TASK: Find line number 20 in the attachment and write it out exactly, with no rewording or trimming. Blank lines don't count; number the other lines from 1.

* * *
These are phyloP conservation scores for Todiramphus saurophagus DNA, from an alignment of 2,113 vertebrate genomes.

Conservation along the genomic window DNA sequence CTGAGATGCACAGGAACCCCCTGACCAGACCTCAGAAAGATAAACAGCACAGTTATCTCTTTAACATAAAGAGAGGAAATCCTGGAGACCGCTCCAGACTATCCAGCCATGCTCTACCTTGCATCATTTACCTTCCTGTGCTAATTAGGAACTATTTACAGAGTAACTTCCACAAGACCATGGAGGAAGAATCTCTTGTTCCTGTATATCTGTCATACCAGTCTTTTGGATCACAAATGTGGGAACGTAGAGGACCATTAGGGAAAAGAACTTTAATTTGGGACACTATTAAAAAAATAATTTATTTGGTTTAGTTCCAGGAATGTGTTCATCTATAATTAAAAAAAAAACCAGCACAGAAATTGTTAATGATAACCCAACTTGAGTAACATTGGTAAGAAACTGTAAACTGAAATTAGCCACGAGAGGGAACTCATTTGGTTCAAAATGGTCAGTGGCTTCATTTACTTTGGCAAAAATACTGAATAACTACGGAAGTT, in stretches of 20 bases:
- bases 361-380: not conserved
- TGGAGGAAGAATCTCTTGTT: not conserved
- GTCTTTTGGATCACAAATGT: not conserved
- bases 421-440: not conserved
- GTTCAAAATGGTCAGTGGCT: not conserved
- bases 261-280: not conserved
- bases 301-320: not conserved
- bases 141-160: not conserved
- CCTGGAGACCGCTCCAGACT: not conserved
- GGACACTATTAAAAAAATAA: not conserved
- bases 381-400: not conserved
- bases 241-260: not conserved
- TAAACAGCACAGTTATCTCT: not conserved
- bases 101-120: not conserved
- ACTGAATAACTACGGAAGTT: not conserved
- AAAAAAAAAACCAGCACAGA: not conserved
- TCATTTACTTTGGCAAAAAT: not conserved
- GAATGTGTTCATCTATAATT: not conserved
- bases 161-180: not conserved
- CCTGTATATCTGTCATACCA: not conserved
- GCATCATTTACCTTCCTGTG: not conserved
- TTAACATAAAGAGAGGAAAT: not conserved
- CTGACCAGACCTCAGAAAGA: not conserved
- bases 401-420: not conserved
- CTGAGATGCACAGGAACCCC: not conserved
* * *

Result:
- GAATGTGTTCATCTATAATT: not conserved